Speaking at an energy conference earlier this month, Saudi Arabia's energy minister echoed none other than Alan Greenspan:
I am optimistic about the global [oil] market outlook in the weeks and months ahead. Though I would caution that my optimism should not tempt investors into what I would call irrational exuberance, or wishful thinking, that OPEC, or the Kingdom [of Saudi Arabia], will underwrite the investments of others at our own expense.
Yet Khalid Al-Falih's warning also unintentionally emphasized another parallel with the former Federal Reserve chairman. Instead of a Greenspan put in stocks, there now appears to be a Saudi Arabian put in oil.
Al-Falih's appointment last May came amid a shift in Saudi Arabia's strategy. Under his predecessor, Ali Al-Naimi, the country opened the taps, relying on its cash reserves to take the strain of lower oil prices as it squeezed out higher-cost producers. That strain was evidently too much, though, especially as Deputy Crown Prince Mohammed bin Salman was simultaneously pushing a radical reform program, including the once-unthinkable IPO of national champion Saudi Arabian Oil Co., known as Saudi Aramco. By November, an old-style deal for a supply cut had been reached between OPEC and some other countries.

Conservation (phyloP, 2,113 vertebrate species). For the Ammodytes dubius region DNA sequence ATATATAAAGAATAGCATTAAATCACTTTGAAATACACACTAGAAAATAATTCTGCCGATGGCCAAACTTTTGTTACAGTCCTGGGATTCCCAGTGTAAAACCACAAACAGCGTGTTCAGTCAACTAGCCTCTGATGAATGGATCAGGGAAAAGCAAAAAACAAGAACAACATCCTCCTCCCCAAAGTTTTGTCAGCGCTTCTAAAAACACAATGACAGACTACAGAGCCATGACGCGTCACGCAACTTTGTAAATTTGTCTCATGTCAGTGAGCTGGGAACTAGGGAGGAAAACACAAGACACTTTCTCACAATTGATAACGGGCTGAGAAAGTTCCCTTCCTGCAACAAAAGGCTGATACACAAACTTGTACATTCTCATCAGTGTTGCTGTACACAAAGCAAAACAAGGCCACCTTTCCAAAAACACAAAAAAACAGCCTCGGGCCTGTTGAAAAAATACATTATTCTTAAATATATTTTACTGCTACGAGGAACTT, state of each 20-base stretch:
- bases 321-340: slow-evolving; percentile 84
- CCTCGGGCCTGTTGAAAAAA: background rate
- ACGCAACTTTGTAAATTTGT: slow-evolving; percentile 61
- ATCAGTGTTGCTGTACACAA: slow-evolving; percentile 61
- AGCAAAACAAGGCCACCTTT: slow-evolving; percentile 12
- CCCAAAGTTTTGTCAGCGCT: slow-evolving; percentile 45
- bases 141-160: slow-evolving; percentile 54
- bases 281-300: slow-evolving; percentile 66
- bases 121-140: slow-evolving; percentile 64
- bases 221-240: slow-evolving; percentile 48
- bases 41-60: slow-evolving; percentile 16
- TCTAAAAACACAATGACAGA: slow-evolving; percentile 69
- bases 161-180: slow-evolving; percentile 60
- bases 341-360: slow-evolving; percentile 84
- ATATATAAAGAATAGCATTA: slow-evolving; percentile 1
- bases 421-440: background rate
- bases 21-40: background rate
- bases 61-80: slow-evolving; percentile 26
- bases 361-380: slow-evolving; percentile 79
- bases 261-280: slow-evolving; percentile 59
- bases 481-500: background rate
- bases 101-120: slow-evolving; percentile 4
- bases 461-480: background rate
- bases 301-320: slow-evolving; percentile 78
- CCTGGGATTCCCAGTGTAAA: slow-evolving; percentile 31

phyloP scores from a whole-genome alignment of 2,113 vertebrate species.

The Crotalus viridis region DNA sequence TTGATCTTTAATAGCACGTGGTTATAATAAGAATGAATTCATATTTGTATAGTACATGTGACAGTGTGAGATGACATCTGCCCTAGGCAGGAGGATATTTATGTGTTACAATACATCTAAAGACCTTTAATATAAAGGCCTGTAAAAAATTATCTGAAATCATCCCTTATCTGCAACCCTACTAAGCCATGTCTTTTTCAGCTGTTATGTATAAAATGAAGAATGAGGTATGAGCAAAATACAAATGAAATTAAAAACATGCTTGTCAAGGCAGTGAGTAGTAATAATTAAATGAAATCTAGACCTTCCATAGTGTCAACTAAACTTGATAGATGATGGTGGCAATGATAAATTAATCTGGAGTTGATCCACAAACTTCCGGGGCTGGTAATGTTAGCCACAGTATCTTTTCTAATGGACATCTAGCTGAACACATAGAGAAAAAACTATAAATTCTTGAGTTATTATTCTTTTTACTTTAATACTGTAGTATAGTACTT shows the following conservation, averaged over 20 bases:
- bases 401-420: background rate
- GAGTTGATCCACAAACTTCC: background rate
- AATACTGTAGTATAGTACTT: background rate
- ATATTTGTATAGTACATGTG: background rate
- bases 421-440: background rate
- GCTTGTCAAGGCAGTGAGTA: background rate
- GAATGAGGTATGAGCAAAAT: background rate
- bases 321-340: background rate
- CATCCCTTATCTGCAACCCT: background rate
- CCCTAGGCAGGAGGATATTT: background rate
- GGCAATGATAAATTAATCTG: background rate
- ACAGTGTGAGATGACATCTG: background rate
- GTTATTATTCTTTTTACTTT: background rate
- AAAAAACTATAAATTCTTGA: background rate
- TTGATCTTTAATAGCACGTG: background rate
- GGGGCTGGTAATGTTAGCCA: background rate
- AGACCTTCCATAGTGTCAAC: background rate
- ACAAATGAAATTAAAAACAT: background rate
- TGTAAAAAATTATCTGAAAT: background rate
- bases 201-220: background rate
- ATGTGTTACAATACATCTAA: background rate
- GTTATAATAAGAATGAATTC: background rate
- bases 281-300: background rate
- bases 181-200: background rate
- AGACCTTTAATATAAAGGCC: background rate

A committee to monitor the cuts meets this weekend. Ministers across the OPEC countries, meanwhile, have been trying out their Greenspan voice. Only this week, Venezuela's President Nicolas Maduro said he was discussing a new plan aimed at getting oil back above $70 a barrel. Brent was, understandably, unmoved by this latest declaration from Caracas. In truth, Al-Falih's voice is the only one that counts.
Even so, as any central banker knows, jawboning the market into submission isn't easy. Al-Falih's speech at that conference delivered a decidedly nuanced message, telling the global oil industry it must invest to meet long-term demand -- but not too much and only in the right kind of projects -- and that Saudi Arabia was sacrificing supply to support prices, but wouldn't be played for a sucker.
The added complication concerns that Aramco IPO slated for next year.
Saudi Arabia may threaten to scuttle the supply deal if others don't pull their weight. But those others are aware the Kingdom also cannot allow a slide in oil prices to jeopardize the success of a deal so loaded with fiscal and political baggage. Oil prices must be seen as strong and getting stronger if Aramco is to be valued anywhere close to the fantastical figures thrown around so far. You can't put something up for sale while simultaneously trashing the market that thing relies on. Imagine an investment banker during the tech bubble fretting in public about peaky multiples.
So as intrigue mounts ahead of May's meeting on whether to extend the supply cuts, the Aramco IPO is a critical variable. If Saudi Arabia remains committed to it, then it will ensure the supply deal is maintained.
And if that's the put in the oil market, then the guys who will make use of it are the irrationally exuberant crowd: U.S. shale producers and their financiers.